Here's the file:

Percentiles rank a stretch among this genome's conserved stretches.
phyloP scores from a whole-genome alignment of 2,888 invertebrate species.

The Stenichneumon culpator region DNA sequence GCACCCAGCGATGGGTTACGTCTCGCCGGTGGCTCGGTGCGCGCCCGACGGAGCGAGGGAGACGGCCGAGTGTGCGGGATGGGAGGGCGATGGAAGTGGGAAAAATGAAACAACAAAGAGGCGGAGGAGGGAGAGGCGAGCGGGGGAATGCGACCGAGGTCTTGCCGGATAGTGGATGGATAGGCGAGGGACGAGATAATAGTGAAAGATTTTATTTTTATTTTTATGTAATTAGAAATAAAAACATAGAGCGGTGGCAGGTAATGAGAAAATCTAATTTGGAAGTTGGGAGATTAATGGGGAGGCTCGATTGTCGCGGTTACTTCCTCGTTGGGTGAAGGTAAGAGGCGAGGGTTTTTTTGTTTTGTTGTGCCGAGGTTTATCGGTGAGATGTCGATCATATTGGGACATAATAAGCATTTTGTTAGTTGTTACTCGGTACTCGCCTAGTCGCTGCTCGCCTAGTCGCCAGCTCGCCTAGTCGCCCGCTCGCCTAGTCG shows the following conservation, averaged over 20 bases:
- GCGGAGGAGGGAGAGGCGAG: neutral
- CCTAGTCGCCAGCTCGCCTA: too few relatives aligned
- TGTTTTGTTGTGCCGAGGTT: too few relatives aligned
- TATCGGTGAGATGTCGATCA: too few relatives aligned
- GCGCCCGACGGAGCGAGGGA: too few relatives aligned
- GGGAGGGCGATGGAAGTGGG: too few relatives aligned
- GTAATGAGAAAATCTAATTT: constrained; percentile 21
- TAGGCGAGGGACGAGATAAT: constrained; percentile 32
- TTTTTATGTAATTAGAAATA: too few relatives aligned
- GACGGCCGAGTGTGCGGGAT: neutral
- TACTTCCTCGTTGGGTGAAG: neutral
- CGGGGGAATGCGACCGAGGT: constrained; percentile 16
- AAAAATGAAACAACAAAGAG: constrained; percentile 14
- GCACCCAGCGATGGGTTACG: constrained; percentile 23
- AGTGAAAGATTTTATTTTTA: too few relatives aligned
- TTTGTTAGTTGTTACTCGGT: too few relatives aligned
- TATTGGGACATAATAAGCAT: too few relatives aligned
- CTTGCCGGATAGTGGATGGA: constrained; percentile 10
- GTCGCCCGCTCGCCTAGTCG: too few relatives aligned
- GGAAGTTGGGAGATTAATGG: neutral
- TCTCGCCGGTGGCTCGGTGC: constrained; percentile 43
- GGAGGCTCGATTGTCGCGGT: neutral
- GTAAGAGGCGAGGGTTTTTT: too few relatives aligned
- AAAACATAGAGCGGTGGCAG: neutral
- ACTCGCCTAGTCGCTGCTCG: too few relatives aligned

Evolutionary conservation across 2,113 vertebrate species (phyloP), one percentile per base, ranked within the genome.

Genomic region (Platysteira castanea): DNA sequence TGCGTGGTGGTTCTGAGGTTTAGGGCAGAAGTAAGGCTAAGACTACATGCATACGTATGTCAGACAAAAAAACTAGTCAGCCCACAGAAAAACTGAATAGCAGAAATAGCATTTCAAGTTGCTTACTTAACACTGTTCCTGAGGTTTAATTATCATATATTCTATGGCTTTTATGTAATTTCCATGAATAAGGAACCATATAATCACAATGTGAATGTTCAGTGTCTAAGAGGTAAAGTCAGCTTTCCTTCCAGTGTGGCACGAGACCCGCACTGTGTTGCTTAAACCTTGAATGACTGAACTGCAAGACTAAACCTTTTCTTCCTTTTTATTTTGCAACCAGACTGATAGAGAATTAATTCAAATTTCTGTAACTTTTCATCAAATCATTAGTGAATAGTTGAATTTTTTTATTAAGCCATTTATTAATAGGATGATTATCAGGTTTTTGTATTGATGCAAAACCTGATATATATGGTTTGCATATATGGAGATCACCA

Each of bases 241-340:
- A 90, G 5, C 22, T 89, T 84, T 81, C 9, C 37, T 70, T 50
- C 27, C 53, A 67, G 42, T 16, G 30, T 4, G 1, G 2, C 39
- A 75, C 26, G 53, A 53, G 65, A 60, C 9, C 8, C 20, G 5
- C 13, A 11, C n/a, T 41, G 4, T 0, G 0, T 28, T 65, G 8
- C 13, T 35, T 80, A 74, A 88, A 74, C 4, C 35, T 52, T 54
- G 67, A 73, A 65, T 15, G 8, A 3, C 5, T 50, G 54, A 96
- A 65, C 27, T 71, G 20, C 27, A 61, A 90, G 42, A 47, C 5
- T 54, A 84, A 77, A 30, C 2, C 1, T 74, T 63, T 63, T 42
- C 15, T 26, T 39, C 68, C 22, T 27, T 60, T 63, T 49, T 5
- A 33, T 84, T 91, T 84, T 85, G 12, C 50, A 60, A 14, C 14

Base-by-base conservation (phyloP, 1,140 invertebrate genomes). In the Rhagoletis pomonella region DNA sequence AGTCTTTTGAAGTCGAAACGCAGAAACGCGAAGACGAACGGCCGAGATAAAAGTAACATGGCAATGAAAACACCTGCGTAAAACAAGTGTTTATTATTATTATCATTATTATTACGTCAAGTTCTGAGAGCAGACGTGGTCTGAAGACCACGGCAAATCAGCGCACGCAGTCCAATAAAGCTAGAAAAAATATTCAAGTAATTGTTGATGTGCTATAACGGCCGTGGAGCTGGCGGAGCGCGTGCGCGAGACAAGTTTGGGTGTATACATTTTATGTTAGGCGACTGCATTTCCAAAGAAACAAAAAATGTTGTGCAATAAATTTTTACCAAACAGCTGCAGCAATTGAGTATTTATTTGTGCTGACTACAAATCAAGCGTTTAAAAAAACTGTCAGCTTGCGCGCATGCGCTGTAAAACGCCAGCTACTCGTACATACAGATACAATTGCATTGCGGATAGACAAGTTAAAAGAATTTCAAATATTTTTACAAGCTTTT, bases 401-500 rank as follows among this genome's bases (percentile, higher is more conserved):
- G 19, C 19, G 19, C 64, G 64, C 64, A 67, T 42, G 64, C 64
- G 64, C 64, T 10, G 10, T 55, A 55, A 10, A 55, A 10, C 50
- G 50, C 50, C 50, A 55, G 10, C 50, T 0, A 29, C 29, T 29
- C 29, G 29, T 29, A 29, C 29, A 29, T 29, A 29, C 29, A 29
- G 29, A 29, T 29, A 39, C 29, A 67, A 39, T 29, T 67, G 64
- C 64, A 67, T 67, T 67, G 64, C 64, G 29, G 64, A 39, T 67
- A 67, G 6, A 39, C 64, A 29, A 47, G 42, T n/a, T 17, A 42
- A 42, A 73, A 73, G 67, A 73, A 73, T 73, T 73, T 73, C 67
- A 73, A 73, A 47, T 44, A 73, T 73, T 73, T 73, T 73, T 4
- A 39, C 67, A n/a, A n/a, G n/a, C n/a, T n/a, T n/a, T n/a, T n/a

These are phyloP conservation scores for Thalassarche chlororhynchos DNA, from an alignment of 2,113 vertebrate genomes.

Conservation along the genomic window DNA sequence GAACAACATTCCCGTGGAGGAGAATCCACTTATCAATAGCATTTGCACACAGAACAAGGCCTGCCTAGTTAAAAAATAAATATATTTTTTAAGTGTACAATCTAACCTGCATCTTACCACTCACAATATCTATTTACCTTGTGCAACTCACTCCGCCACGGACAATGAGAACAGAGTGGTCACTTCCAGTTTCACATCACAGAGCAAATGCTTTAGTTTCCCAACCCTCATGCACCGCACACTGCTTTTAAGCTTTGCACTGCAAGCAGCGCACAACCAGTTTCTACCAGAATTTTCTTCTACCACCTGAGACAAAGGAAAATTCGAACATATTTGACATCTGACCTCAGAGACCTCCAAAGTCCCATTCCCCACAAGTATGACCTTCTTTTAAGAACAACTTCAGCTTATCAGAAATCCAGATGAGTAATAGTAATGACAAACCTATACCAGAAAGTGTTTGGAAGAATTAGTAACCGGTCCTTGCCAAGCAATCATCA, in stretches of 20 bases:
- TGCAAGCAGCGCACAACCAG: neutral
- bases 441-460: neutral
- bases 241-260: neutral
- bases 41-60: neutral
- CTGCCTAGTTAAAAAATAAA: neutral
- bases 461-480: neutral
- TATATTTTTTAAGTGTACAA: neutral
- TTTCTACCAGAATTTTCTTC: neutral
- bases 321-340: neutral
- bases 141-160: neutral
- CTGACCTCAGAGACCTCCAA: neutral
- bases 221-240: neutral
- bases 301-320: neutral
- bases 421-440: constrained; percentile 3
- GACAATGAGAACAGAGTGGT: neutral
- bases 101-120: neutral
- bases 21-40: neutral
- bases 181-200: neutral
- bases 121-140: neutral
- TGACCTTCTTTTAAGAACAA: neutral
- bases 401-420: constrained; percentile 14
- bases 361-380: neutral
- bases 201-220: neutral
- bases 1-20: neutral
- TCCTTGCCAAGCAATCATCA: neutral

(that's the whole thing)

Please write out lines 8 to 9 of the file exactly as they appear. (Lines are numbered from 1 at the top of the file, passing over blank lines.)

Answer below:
- GCGCCCGACGGAGCGAGGGA: too few relatives aligned
- GGGAGGGCGATGGAAGTGGG: too few relatives aligned